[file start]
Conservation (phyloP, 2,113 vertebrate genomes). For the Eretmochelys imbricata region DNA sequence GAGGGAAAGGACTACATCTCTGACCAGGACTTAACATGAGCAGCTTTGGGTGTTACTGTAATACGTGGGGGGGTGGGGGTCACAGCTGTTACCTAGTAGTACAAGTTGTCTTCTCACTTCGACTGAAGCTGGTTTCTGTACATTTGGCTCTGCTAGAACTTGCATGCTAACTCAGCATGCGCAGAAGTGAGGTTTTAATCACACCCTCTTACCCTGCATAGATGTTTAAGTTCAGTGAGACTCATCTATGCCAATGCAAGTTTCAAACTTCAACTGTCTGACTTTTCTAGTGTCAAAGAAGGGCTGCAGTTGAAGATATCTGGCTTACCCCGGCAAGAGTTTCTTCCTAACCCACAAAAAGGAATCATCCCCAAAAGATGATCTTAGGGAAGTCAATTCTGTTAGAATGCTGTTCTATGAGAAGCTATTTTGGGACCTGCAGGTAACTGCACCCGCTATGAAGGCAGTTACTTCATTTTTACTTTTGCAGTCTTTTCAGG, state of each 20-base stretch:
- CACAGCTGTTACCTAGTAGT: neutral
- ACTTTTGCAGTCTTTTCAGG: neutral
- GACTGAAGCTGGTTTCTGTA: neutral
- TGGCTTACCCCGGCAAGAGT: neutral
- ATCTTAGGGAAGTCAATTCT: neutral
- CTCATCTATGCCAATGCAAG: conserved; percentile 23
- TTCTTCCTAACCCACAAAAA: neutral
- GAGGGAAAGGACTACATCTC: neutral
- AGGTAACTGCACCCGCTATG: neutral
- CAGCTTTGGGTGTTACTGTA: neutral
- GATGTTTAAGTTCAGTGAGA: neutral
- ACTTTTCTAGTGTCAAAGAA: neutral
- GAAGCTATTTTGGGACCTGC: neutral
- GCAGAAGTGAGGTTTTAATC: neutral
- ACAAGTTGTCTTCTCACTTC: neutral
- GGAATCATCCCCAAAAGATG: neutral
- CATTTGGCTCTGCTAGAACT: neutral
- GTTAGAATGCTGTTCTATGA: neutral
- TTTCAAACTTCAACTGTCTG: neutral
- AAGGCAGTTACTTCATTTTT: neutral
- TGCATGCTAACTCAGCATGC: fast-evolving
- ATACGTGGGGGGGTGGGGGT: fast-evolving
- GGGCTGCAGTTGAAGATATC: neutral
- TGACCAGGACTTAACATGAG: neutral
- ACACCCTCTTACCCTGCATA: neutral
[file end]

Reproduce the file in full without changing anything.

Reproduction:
Conservation (phyloP, 2,113 vertebrate genomes). For the Eretmochelys imbricata region DNA sequence GAGGGAAAGGACTACATCTCTGACCAGGACTTAACATGAGCAGCTTTGGGTGTTACTGTAATACGTGGGGGGGTGGGGGTCACAGCTGTTACCTAGTAGTACAAGTTGTCTTCTCACTTCGACTGAAGCTGGTTTCTGTACATTTGGCTCTGCTAGAACTTGCATGCTAACTCAGCATGCGCAGAAGTGAGGTTTTAATCACACCCTCTTACCCTGCATAGATGTTTAAGTTCAGTGAGACTCATCTATGCCAATGCAAGTTTCAAACTTCAACTGTCTGACTTTTCTAGTGTCAAAGAAGGGCTGCAGTTGAAGATATCTGGCTTACCCCGGCAAGAGTTTCTTCCTAACCCACAAAAAGGAATCATCCCCAAAAGATGATCTTAGGGAAGTCAATTCTGTTAGAATGCTGTTCTATGAGAAGCTATTTTGGGACCTGCAGGTAACTGCACCCGCTATGAAGGCAGTTACTTCATTTTTACTTTTGCAGTCTTTTCAGG, state of each 20-base stretch:
- CACAGCTGTTACCTAGTAGT: neutral
- ACTTTTGCAGTCTTTTCAGG: neutral
- GACTGAAGCTGGTTTCTGTA: neutral
- TGGCTTACCCCGGCAAGAGT: neutral
- ATCTTAGGGAAGTCAATTCT: neutral
- CTCATCTATGCCAATGCAAG: conserved; percentile 23
- TTCTTCCTAACCCACAAAAA: neutral
- GAGGGAAAGGACTACATCTC: neutral
- AGGTAACTGCACCCGCTATG: neutral
- CAGCTTTGGGTGTTACTGTA: neutral
- GATGTTTAAGTTCAGTGAGA: neutral
- ACTTTTCTAGTGTCAAAGAA: neutral
- GAAGCTATTTTGGGACCTGC: neutral
- GCAGAAGTGAGGTTTTAATC: neutral
- ACAAGTTGTCTTCTCACTTC: neutral
- GGAATCATCCCCAAAAGATG: neutral
- CATTTGGCTCTGCTAGAACT: neutral
- GTTAGAATGCTGTTCTATGA: neutral
- TTTCAAACTTCAACTGTCTG: neutral
- AAGGCAGTTACTTCATTTTT: neutral
- TGCATGCTAACTCAGCATGC: fast-evolving
- ATACGTGGGGGGGTGGGGGT: fast-evolving
- GGGCTGCAGTTGAAGATATC: neutral
- TGACCAGGACTTAACATGAG: neutral
- ACACCCTCTTACCCTGCATA: neutral